PI Editorial: Proposed hot crude rail project too risky for our communities, environment | PostIndependent.com
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PI Editorial: Proposed hot crude rail project too risky for our communities, environment

The challenge of commerce is often simply getting something from point A to point B. It’s often a simple enough thing that we don’t even think about it with depth. We ship packages, we buy groceries and goods driven hundreds — sometimes thousands of miles — before reaching our city, and we don’t bat an eye.

But what if that something to be delivered is a substance with the potential to devastate not just the environment, but the major water source for much of the American Southwest?

Something like that deserves a lot of scrutiny — and that is what’s happening with a rail proposal that would see thousands of barrels of hot crude oil shipped daily through Garfield County along the Colorado River and up over the mountains before it could reach refineries along the Gulf Coast.



The nonprofit news outfit Aspen Journalism recently highlighted the project in a story, describing the challenge as this: The Uinta Basin could produce up to 350,000 barrels a day, but is bottlenecked by a lack of refining capability in the Salt Lake City area. That’s because the Salt Lake City area has twice been declared a nonattainment area by the Environmental Protection Agency in a decade, once for particulate matter and another for ozone. Increasing production of the “waxy crude” from the Uinta Basin would likely exacerbate pollution challenges the area already faces. 

So the solution, as some energy producers see it, is to ship it to refineries along the Gulf Coast. The proposed route, however, goes right through Garfield County and along the Colorado River. And while hazardous freight is shipped by train and truck along a similar route already, the UBR proposal could see as many as three to 10 oil trains, up to 110 cars long each, with the capacity to carry about 642 barrels of oil, sharing tracks with other freight trains, Amtrak service and the new Rocky Mountaineer tourist train.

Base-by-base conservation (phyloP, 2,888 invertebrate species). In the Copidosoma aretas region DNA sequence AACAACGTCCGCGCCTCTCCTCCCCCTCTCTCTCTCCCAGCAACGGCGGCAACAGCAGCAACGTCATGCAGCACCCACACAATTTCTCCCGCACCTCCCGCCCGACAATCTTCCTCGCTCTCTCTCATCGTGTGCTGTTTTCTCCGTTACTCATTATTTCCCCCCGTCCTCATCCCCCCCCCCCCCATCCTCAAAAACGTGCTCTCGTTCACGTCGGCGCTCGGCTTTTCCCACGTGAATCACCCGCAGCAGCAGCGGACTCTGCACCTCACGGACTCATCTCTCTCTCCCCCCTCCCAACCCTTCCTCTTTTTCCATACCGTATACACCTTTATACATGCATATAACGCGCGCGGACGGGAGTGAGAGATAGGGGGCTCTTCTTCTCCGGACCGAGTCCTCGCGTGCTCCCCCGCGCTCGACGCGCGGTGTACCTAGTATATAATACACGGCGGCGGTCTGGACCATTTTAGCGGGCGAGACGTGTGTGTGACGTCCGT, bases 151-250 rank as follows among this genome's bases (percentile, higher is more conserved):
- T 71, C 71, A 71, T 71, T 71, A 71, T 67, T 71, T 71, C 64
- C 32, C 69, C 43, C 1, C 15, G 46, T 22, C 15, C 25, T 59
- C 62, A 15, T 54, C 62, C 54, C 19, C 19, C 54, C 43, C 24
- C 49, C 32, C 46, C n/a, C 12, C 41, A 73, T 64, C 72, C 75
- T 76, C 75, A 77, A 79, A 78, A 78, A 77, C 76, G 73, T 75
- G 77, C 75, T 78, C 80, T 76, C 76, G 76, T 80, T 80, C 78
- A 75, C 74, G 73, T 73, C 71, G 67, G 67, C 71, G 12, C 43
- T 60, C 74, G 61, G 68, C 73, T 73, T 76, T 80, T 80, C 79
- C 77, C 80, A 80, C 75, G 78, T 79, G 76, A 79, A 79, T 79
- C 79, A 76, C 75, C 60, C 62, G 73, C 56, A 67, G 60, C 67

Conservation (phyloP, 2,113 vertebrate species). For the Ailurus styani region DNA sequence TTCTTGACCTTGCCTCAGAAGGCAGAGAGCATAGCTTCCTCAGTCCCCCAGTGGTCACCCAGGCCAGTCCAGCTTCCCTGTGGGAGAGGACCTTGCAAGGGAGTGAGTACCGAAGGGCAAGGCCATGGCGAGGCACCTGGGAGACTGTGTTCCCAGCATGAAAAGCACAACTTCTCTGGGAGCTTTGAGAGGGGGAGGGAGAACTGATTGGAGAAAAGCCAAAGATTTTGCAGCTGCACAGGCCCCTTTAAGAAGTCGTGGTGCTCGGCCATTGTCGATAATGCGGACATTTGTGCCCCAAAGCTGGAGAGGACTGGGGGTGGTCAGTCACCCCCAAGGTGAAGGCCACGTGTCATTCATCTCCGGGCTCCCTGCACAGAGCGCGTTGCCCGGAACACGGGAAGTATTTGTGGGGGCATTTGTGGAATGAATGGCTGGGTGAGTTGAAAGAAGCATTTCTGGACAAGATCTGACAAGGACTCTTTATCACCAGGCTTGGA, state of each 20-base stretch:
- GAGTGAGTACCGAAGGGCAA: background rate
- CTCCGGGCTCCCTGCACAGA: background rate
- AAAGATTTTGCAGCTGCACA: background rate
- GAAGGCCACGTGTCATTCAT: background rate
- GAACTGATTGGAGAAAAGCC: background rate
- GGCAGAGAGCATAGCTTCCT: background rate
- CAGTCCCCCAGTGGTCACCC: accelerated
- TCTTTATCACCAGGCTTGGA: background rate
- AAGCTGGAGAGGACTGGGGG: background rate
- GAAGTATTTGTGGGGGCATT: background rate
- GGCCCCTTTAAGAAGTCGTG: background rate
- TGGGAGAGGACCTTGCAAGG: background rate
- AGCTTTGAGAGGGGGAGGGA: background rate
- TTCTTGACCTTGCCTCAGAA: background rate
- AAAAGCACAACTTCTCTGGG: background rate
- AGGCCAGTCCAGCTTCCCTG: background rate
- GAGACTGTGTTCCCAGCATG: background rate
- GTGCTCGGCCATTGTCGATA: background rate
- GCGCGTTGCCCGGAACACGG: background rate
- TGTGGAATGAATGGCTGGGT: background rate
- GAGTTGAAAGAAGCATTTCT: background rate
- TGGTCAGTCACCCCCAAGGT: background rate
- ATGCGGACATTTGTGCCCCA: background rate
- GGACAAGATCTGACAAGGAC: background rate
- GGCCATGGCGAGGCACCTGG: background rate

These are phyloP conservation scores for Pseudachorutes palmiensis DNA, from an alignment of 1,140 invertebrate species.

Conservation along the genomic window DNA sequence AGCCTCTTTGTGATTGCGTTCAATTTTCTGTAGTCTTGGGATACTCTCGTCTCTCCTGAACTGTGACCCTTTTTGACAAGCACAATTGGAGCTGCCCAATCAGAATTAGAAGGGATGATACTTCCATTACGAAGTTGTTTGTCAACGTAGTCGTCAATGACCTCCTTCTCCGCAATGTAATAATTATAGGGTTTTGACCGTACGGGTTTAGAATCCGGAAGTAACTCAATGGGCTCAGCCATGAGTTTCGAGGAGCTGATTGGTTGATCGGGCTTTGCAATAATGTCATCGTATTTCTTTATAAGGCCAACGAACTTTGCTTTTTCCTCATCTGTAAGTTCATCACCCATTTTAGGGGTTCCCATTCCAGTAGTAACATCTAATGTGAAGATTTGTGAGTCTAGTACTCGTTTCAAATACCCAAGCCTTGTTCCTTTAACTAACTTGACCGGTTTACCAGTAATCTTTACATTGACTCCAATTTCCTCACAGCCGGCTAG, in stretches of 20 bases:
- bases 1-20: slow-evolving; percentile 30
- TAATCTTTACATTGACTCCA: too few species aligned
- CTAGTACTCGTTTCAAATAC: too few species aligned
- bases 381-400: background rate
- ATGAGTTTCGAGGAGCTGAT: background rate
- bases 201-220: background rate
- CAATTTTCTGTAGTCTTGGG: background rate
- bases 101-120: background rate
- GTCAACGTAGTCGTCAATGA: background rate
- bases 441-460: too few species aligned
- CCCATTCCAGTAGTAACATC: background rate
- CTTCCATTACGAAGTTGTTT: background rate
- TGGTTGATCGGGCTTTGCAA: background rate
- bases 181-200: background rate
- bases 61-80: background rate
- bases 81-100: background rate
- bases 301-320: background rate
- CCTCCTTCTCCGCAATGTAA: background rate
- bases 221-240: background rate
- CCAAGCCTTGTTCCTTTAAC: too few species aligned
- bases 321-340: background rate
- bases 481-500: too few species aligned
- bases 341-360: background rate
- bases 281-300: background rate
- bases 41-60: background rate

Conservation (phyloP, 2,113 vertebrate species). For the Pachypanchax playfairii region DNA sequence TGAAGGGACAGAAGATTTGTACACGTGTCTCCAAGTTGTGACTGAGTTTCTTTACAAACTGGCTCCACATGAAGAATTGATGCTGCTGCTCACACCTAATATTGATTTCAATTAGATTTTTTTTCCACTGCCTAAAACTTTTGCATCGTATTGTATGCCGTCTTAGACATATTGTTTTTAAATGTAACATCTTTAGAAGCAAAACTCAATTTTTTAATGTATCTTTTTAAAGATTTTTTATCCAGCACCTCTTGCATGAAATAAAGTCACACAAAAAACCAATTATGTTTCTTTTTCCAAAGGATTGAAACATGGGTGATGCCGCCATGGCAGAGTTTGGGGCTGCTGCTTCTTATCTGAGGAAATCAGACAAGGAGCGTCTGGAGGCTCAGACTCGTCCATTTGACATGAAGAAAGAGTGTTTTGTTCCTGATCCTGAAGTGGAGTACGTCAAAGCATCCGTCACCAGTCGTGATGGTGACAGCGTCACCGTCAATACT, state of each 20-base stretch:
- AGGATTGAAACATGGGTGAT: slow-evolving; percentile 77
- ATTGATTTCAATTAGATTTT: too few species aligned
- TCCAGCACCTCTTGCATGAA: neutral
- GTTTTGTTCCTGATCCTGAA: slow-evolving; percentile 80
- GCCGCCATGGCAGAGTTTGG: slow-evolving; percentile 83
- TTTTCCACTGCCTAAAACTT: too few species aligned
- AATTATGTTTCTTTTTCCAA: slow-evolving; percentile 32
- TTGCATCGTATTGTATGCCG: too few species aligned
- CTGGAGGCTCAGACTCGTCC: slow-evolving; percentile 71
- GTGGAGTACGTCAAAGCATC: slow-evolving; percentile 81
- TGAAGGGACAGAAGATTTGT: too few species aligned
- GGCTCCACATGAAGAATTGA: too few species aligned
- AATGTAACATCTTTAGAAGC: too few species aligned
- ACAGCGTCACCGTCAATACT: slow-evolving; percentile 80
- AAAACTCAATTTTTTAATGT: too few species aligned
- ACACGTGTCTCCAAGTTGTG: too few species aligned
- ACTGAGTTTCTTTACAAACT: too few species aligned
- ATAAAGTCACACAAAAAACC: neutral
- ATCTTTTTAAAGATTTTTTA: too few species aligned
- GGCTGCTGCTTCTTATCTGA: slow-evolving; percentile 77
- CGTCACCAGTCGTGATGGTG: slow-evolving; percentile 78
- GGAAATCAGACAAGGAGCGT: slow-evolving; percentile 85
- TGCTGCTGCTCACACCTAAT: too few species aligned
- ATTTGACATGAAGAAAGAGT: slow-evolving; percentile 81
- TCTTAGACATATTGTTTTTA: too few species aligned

The proposed scale inherently brings considerable risk, which is why the city of Glenwood Springs wrote to Sens. Michael Bennet and John Hickenlooper opposing the project. As Mayor Jonathan Godes told Aspen Journalism, “It would be a massive cleanup” if one car, let alone a whole train, were to leak into the Colorado River.

It’s worth highlighting further that this proposal comes at a time when it’s becoming more clear by the day that the Colorado River is taxed beyond sustainable levels. States are scrambling to work out details of new agreements to avoid the federal government stepping in and mandating solutions. To put such a strained resource under even further unnecessary risk frankly feels unacceptable.

That’s not to say it’s a done deal — the proposal is already facing one lawsuit in Utah, one in federal district court and another filed by Eagle County with the Federal Surface Transportation Board.

But the proposal has a lot of backing in Utah politics, and thinking it will go away on its own would be naive. One group that hasn’t weighed in on it yet is the Garfield County Board of Commissioners, and hearing their voice on the issue could be helpful. Some might think our conservative commissioners would immediately back energy, but they’ve taken thoughtful positions on what we view as similarly unpalatable projects, such as the proposal to expand the RMI strip mine near Glenwood Springs.

For us at least, it seems common sense to see the UBR project as too risky for our communities and our region.

The Post Independent editorial board members are Editor Peter Baumann, Managing Editor/Senior Reporter John Stroud, and community representatives Mark Fishbein and Danielle Becker.


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